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MARKETING RX

Shopper experience research for store marketing

/ 12:35 AM October 24, 2014

QUESTION: Your MRx column last Oct. 17 had right above it an interesting article by Mr. Josiah Go on Store Marketing. The article heralded store marketing as “the next wave of marketing.” But is there something really new in store marketing?

We’re a group of MBA students. We’ve taken up store marketing as a course in “category management.” This practice dates back to the 1980s when P&G initiated it in partnership with WalMart. It seems to us that what’s new is just the name. It’s been rebranded from “category management” to “store marketing.”

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But that’s not our question. In our MBA marketing class, someone raised the point that what’s usually new in marketing comes from consumer behavior research. So will you please let us know what consumer behavior research in the store setting is new that justifies the emergence of this discipline predicted to be marketing’s “new wave?”

ANSWER: Many of us in marketing and those of us who are authors often write more “for effect” than for the truth. I’m not saying we’re lying. I’m saying we often exaggerate for the sake of catching and holding our readers’ attention.

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So what’s new about store marketing? In particular, what’s new in consumer behavior research for store marketing? There’s really nothing that’s substantively new. But what’s new (if you may call it that) is a strong resurgence among both marketers and researchers in their interest and attention to the practice and to the supporting research for store marketing.

Shopper behavior research for store marketing use is old, very old. The research is about the shopper’s 2 basic behaviors: her buying behavior and her post-buying behavior, which is her brand usage behavior. In the 1950s and 1960s, the larger portion of P&G’s research budget for testing new or redeveloped products was devoted to what it then called “step-by-step consumer usage testing for a new product.”

When I returned to the country in mid-1970s, for product testing, that was the kind of research I did the most. A year after my return, the government under martial law then commissioned me as the nationwide social marketing director for the marketing of contraceptives starting with condom.

Because condom (as one of the family planning methods in the government’s population program) was selling way below its sales quota, I trained two program assistants to do a shopper observation research to find out why shoppers are not buying the condom brands. This observation study was done in Cherry Foodarama on Shaw Boulevard. It was essentially a step-by-step buying behavior observation research.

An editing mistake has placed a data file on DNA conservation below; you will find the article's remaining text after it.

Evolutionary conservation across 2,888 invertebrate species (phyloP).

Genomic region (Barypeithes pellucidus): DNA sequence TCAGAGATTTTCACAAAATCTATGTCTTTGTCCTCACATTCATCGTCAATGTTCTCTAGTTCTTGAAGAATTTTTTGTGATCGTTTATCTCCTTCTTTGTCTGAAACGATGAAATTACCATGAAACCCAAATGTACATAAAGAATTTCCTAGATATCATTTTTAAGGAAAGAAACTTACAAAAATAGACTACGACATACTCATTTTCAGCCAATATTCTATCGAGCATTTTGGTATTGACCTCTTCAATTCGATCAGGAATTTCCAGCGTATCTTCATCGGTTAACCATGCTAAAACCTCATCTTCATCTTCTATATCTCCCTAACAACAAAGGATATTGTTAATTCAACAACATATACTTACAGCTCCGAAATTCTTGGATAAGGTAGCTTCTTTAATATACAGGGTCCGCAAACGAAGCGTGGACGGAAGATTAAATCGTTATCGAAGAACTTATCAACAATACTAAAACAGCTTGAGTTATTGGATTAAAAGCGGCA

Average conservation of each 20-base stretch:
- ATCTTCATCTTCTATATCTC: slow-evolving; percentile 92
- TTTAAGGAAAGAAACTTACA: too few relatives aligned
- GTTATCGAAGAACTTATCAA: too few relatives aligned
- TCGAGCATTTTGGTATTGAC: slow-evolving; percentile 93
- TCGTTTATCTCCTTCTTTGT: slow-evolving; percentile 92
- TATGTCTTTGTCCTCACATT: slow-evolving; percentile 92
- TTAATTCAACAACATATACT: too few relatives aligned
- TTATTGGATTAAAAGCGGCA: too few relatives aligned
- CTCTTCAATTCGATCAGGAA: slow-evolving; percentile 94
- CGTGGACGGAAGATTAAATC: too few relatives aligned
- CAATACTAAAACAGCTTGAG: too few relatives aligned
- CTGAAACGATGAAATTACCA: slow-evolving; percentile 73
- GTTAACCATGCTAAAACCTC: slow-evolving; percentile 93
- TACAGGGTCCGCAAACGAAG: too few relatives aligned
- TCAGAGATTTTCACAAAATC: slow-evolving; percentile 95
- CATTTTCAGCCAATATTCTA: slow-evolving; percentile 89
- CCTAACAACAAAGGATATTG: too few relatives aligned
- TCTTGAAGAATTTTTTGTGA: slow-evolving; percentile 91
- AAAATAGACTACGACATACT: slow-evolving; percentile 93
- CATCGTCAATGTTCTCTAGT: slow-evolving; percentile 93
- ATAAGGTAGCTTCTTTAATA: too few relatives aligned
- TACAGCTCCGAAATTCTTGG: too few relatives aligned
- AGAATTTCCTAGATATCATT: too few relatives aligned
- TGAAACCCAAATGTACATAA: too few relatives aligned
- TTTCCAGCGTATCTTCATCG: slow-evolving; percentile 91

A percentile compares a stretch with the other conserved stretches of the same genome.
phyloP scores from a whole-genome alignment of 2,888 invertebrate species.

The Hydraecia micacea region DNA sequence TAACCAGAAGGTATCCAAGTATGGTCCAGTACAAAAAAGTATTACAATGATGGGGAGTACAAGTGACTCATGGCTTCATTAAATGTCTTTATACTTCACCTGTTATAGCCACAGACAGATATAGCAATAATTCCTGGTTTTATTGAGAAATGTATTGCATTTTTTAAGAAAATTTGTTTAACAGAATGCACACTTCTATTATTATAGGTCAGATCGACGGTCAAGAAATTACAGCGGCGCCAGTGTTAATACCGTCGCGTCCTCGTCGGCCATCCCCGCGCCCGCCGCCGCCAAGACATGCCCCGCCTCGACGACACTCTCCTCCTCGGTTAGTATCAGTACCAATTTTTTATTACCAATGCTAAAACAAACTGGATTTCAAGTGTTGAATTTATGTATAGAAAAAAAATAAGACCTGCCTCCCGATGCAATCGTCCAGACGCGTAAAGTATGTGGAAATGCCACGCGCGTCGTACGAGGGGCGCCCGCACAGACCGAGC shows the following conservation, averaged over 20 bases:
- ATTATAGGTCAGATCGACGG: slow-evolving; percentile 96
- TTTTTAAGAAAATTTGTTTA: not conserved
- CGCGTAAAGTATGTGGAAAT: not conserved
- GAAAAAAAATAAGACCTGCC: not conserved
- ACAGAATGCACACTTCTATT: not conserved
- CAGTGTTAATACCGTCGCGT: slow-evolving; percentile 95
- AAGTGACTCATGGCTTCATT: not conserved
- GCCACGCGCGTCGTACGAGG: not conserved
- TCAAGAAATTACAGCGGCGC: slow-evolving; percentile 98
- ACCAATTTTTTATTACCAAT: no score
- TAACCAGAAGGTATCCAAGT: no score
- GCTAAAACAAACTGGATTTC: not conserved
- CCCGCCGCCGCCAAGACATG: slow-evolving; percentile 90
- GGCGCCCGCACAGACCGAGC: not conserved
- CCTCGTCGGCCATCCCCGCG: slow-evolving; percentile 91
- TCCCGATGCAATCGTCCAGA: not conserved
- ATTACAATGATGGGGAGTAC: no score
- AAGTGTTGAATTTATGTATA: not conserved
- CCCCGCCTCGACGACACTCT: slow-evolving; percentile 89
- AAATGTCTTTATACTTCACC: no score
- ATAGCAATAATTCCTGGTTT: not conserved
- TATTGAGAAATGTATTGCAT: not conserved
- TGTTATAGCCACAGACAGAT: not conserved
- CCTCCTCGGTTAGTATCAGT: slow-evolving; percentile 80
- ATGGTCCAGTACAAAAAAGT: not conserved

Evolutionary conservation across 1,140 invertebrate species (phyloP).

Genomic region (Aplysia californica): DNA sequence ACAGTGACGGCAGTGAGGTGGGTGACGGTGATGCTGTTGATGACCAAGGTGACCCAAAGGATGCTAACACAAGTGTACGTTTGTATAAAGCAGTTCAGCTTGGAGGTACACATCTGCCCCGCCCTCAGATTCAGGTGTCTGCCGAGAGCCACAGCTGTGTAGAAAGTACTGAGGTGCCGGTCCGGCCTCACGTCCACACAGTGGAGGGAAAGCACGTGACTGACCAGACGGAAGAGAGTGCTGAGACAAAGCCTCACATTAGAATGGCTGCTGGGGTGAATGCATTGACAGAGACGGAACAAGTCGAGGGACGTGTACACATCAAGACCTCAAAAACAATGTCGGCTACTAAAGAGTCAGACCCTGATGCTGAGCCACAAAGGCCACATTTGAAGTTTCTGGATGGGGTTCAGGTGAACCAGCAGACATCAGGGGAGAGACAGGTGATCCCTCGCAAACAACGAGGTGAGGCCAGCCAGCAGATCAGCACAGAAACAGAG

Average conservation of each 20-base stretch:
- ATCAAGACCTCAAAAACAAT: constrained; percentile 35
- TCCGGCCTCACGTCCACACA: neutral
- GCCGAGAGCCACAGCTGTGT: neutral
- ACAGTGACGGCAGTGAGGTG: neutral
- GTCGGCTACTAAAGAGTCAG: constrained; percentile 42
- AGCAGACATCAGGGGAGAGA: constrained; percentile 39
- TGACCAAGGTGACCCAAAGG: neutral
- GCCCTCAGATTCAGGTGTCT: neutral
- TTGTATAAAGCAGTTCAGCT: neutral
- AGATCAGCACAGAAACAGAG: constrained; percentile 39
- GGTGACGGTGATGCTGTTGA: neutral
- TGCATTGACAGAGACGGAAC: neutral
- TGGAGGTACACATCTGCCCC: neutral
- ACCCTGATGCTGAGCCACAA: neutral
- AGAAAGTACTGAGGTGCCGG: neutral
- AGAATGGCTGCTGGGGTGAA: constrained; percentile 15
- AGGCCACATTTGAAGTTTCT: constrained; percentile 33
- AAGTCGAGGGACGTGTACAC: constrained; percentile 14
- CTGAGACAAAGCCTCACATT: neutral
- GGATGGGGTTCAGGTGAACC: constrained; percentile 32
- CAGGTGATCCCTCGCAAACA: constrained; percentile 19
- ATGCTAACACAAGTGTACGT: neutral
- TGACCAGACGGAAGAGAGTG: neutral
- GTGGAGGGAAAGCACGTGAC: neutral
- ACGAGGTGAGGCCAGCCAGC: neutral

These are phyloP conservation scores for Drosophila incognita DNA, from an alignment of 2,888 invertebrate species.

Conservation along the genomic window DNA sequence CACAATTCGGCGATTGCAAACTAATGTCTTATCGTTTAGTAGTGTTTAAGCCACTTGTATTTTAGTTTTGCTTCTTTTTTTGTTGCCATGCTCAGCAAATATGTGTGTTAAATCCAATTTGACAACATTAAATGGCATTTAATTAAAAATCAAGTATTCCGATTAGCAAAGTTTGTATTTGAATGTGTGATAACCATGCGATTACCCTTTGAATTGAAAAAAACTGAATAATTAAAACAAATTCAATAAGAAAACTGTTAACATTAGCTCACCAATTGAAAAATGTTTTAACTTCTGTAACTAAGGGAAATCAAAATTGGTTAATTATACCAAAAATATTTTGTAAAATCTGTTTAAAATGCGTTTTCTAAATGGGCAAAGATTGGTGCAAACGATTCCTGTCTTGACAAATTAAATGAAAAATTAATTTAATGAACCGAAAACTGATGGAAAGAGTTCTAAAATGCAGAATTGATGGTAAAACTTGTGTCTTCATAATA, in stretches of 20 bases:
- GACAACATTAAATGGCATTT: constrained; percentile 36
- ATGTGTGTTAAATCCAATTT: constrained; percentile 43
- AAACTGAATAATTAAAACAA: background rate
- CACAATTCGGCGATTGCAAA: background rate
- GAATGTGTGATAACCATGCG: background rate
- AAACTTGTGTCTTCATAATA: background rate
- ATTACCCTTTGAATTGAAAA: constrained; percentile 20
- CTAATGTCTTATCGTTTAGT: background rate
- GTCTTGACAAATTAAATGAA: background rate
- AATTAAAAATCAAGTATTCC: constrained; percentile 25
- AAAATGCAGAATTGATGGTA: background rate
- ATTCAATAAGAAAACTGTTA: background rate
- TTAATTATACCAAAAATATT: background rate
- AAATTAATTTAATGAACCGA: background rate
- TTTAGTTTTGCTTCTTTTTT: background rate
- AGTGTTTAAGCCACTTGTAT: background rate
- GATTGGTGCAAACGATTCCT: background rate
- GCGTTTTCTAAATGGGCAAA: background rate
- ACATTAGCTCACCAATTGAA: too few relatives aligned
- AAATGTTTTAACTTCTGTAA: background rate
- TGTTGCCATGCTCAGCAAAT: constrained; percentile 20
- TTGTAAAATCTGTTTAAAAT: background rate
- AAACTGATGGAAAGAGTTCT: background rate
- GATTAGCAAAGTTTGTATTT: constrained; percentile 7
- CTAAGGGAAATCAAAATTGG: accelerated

As Josiah Go’s article claims, such in-store shopper behavior research is insight-rich. This is true of course when the research design and data analysis are both correct. Let me illustrate this insighting power by summarizing my Cherry Foodarama observation study.

The two researchers were able to observe some 100 shoppers (mostly women) on different days. Spreading the observations this way was done in order to take care of the data variations across those days. The complete details including the observation research methodology are available in my seminar PowerPoint deck of “In-Store Shopper Behavior Tracking Seminar-Workshop.”

Here’s a data summary of the sequence of observed step-by-step shopper behaviors:

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1) 83 percent of shoppers passing the shelf displaying the condom brands stopped to look;

2) 19 percent of those looking, picked up a piece to inspect, but 72 percent switched to the next aisle but returned to pick up and feel the product pack;

3) 91 percent of the 72 percent returnees switched aisle because some other shoppers were in the condom displaying aisle;

4) 88 percent of those who picked up and inspected the product put a piece or 2 in their shopping cart;

5) 95 percent of those who picked up the product put it underneath some other grocery items;

6) 70 percent of those with the condom pack put it back in some nearby shelf or display rack lining the entrance to the check-out counter.

Steps 3, 5 and 6 all clearly indicate the shopper’s problem—she’s embarrassed and therefore needed saving her sense of propriety.

When I showed the findings to my distributor, the sales director was ready with the solutions: transfer the condom packs to the supermarket section with its own cashier, which was the cosmetics counter. Somehow, he was able to persuade the cosmetic section head to accept our condom brands as “cosmetics.” In addition, the selling and buying were to be in non-verbal terms. On a small detached Post-It paper, the buyer indicates the brand and quantity she wants and the seller writes on the back the amount to be paid. Then the seller places the bought product packs in a small brown bag, not in a transparent plastic bag.

After nine weeks, the condom stocks were all sold and continued to be bought thereafter. The campaign was so successful that it provoked the Catholic Women’s League to declare a national boycott against the condom campaign.

We should illustrate the observation study on consumer product usage behavior as well as examples in today’s setting. But we have no more space to do those. We’ll continue next Friday when we will explain why there is a resurgence in store marketing and store marketing research.

Keep your questions coming. Send them to me at [email protected].

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TAGS: Business, dr. ned Roberto, Josiah Go, marketing rx, shopping, Store marketing
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